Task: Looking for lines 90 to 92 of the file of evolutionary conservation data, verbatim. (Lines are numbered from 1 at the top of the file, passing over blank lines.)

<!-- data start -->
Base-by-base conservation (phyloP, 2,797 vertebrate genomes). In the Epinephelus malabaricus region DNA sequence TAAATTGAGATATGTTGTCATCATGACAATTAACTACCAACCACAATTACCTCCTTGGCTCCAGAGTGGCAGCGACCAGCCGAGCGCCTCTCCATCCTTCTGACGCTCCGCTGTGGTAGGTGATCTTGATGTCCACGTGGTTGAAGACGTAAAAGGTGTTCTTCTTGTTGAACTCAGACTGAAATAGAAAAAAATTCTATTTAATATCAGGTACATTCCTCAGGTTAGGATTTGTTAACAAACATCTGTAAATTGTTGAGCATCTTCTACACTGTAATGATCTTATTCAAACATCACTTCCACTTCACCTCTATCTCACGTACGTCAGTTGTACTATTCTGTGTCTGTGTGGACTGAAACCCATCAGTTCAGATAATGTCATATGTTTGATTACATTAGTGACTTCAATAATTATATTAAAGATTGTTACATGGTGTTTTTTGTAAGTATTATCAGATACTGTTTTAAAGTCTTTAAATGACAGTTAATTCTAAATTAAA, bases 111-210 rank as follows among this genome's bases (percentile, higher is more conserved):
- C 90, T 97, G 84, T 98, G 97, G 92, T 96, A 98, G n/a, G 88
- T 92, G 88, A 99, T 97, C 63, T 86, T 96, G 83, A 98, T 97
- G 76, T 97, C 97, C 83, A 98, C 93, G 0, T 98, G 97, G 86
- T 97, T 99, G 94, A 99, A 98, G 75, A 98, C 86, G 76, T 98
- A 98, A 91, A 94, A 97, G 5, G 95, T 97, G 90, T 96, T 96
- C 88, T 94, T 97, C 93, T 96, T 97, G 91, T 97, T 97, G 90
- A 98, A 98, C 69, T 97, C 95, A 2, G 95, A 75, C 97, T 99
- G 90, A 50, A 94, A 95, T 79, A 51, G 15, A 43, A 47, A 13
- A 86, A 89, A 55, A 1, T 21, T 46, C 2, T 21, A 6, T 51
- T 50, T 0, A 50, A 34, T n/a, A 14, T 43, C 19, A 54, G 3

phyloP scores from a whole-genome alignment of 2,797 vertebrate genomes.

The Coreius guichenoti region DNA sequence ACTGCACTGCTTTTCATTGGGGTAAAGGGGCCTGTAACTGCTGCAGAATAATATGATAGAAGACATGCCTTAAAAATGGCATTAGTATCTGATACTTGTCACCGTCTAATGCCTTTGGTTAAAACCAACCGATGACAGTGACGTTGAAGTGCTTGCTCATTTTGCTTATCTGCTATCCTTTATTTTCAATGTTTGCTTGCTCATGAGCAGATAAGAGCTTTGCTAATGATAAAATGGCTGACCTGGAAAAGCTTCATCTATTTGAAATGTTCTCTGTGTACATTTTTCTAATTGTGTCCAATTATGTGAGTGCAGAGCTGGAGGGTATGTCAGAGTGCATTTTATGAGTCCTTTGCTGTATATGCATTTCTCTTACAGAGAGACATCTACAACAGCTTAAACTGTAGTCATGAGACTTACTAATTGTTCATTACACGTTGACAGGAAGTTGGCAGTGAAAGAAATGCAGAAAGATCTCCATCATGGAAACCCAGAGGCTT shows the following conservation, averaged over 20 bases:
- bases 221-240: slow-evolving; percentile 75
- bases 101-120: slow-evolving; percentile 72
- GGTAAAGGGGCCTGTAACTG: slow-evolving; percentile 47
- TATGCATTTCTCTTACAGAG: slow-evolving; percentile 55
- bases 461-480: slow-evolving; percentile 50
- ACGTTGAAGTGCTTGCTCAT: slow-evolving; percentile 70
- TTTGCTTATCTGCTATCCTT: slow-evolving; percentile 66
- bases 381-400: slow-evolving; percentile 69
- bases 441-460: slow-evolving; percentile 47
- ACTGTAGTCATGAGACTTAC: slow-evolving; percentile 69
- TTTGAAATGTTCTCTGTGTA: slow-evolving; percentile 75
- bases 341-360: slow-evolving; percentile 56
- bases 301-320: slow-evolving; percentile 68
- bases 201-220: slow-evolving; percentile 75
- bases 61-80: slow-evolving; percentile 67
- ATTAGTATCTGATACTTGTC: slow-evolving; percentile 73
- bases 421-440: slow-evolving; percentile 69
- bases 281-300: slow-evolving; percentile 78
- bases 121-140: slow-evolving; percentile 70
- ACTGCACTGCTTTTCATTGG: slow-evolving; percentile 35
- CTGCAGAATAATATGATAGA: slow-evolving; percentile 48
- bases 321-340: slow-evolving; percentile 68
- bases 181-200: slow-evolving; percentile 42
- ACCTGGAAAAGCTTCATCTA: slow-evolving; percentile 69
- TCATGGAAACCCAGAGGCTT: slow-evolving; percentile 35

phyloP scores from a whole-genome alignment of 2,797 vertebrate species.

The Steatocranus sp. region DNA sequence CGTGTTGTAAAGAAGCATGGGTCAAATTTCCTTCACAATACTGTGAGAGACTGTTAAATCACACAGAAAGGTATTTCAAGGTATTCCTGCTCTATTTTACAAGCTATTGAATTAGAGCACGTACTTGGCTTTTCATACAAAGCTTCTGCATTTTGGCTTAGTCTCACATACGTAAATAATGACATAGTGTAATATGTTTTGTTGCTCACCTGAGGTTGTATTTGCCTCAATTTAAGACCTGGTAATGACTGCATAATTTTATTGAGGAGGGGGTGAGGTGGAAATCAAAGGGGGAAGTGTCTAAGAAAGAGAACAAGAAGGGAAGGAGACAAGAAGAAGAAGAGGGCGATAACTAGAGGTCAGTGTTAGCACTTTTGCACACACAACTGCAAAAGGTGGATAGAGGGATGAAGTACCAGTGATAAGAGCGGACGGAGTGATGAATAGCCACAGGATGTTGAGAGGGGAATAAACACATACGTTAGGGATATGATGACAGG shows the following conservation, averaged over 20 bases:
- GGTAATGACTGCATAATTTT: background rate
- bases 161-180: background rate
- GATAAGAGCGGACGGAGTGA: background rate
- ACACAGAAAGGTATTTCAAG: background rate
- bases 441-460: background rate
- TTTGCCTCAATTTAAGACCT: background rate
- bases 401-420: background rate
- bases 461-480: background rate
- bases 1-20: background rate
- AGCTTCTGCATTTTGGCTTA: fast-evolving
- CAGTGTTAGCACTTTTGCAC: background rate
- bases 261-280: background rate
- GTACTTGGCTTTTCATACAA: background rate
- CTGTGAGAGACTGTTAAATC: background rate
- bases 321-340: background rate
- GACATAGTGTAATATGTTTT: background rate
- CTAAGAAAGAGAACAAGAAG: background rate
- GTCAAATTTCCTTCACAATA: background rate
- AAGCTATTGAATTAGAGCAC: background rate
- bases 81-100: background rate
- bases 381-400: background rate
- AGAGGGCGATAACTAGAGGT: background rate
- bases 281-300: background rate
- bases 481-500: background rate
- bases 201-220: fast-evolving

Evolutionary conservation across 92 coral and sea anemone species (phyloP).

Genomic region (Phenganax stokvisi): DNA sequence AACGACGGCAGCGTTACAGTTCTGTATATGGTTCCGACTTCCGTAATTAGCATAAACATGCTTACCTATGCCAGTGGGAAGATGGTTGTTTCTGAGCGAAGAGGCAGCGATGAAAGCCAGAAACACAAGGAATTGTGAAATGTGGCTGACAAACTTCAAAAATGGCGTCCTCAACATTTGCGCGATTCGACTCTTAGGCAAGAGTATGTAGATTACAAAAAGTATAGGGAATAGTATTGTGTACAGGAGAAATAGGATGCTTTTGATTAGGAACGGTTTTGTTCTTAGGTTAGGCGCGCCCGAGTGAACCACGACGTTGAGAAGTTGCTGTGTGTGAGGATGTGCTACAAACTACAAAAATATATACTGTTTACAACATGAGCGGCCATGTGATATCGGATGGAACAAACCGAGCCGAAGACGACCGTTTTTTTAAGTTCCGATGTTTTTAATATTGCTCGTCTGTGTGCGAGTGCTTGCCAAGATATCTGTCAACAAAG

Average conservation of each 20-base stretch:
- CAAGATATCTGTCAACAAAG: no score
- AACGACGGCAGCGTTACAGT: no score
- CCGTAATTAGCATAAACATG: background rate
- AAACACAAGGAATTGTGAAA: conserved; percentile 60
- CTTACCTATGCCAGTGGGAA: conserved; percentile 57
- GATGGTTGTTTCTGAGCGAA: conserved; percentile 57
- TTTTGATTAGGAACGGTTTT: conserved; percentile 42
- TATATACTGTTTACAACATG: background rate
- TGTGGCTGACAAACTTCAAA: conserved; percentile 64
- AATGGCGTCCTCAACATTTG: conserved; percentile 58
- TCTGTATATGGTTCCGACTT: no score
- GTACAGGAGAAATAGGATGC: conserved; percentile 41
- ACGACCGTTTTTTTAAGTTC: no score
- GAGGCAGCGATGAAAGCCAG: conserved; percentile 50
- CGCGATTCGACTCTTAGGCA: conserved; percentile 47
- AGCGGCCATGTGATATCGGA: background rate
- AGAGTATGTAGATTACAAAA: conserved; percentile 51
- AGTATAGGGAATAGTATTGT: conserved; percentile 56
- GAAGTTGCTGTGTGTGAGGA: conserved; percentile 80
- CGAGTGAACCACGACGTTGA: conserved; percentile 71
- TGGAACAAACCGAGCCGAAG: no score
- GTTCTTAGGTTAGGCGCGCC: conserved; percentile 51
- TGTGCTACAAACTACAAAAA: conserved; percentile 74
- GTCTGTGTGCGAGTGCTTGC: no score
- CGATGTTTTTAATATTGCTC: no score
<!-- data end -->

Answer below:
- GTTCTTAGGTTAGGCGCGCC: conserved; percentile 51
- TGTGCTACAAACTACAAAAA: conserved; percentile 74
- GTCTGTGTGCGAGTGCTTGC: no score